Day in, day out…
The axolotl seems to have a relatively mundane life.
It stands in one place for hours, only occasionally flicking its gills.
It relocates when it notices the owner is coming over holding a tasty worm, only to resume its former level of activity once finished.
Occasionally, some owners have an axolotl that does laps across the tank every so often.
It does not seem to do much in general.
But is this because it has nothing better to do?
Does this sound familiar?
The caring owner observes this with concern.
At some point, many axolotls wonder to themselves… could this be because they are not providing enough stimulation?
“Is my axolotl bored?” they worry.
They find themselves wondering if they need to do something to enrich the lives of their animals further.
Maybe another plant?
Some other creatures?
Rearrange the hides?
Install a TV behind the tank?
They question their ability to be a good pet owner.
We axolotl owners truly care about our pets happiness, and don’t want our pets to feel like they are locked up in a miserable prison with no purpose in life.
Today I want to look at this concern.
Can Axolotls Feel Boredom?
It is an important question for us to consider.
Now, before I say anything, I ought to say the most important thing.
And that thing is… science seems to be silent on the topic of axolotl boredom.
So it is very difficult to write an article when there are no facts to show one way or the other.
I can give you my opinion, like anyone else.
I can tell you what I think.
But without any scientific evidence… it’s all speculation, and we don’t know.
And ultimately the decision will be yours, to believe if your axolotl can be bored or not, and your opinion will likely vary from someone else’s.
Basically, we are venturing into the territory of speculation.
One of the dangers of speculation is it is easy to assume something by connecting dots when there really is no scientific reason to connect them.
(I.e., because I get bored, or my child gets bored, or my dog appears to get bored, my axolotl will also get bored.)
Simply put, it is not factual to make that assumption.
This is because the subject in question is very different, and boredom itself is also a bit subjective.
Let’s look at the definition of boredom:
“feeling weary because one is unoccupied or lacks interest in one’s current activity.” – Google
Hm, weary eh?
Do axolotls feel weary from not doing anything?
Some may think so, judging from their lack of movement.
But perhaps they aren’t moving much because that is what they want to do, and they are actually perfectly content.
Perhaps not doing much is what is natural to them, and we are superimposing our ideas of what a happy life is on an animal that is far different than, say, a cat or a dog.
To help us in this question, it may be useful to consider the normal activities an axolotl has in the wild.
These would be:
These are the things axolotls do, besides whatever little silly personality quirks they show at times.
Not all axolotl owners opt to allow their animals to mate, due to the risks and responsibilities associated with that activity and its consequences.
And most people try to curb biting or nipping amongst tank mates to avoid the risk of injury and infection.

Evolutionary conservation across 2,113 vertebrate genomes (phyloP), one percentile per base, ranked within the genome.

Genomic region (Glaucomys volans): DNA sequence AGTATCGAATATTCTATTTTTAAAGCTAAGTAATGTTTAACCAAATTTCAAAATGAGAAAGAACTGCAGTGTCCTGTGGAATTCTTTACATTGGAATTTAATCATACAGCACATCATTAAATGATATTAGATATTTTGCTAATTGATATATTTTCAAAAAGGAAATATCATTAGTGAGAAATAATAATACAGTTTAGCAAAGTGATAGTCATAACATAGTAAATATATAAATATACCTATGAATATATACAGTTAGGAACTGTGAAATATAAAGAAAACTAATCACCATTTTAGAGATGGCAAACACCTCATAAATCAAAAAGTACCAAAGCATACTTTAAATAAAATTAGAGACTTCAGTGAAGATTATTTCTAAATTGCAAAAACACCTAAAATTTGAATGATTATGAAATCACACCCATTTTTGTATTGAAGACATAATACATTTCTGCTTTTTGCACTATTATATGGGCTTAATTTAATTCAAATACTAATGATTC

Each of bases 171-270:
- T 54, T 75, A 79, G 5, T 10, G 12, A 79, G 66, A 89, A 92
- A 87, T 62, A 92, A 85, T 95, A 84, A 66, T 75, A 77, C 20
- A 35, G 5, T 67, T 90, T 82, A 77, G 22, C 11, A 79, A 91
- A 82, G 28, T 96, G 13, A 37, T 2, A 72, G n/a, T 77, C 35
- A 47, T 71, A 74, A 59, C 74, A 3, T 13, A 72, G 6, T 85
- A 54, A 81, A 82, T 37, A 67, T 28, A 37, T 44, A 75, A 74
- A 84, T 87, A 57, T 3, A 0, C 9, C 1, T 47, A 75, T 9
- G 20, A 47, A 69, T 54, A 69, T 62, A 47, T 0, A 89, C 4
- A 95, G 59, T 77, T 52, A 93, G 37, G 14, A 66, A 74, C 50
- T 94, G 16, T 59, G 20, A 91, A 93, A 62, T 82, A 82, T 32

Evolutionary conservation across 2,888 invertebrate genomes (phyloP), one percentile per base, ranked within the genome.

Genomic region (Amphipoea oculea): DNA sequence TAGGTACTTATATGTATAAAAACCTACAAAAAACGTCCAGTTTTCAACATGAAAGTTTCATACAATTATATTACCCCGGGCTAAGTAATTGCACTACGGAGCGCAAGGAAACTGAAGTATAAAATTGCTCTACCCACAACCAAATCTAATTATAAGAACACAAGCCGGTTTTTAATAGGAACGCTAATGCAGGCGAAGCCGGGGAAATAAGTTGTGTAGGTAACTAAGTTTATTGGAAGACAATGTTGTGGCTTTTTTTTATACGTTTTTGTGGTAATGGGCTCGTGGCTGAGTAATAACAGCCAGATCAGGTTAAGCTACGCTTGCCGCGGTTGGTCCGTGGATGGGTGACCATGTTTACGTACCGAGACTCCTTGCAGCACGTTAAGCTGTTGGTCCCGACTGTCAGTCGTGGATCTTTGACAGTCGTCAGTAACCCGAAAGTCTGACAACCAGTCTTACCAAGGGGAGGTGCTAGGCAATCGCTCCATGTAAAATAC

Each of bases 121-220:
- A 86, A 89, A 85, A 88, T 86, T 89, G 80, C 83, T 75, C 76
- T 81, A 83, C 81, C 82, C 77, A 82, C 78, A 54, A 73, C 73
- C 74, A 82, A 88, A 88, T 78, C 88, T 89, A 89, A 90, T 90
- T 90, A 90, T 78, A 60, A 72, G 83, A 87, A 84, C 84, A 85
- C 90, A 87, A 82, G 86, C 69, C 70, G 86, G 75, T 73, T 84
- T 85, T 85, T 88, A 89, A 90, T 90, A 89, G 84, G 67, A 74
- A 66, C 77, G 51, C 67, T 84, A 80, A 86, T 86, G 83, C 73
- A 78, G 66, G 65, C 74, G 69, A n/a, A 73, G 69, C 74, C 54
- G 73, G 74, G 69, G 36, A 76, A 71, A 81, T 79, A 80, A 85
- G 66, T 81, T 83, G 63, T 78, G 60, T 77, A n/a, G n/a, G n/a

But the other activities are what axolotls do naturally, and as long as these are not deprived of in their captive life, my opinion is the animal will not be weary of their life.
Assuming an axolotl could get bored, I would say it would be because it is being deprived.
So if, however, an axolotl was not given proper places to hide from the light, or food to eat, or proper room to swim, you may be encroaching on the natural activities the animal would be used to doing if it lived in the wild, and that may be unkind and possibly lead to what may be termed “boredom.”
Some animals are not nearly as active as others, it just depends on the species.
For example, most don’t worry about a snail getting bored, when it is not given fun toys to play with, but when it is allowed to do what it does it is living a fulfilled life in its role in the world, doing the things the snail does.
Axolotls have more activities than snails, but when each animal can do what it wants to do and normally would do, I would say it is living a fulfilled life.
That is my opinion, you can take it or leave it for what you think it is worth 🙂
Normal Axolotl Activity Level
I mean, let’s face it…
… Once they reach adulthood, most of them don’t do a whole lot.
Juveniles tend to be more active, which makes sense because they have a higher demand for food because they are still growing.
Hence, they are more on the hunt for something to eat.
This is often why one owner can feel like axolotls are rather active and another owner can feel like their animal is a lazy lump – they are at different stages in life.
With many animal species, younger ones are often more active and slow down with age.
As adults, it is very normal for them to have a low activity level (i.e., sedentary) because they live in cold water and conserve their energy by waiting for the prey to come to them.
Their need for several smaller, more frequent feedings is reduced.
The low activity level of the axolotl can be seen as what makes them such a nice pet to have for people who lead busy lives.
While some dogs may start to become destructive if left to their own devices without stimulation, the axolotl appears to be content to live a simple life and not demand nearly as much from the owner.
I hope this post helps to set your mind at ease if you are worrying about your axolotl being bored.
Thanks for reading!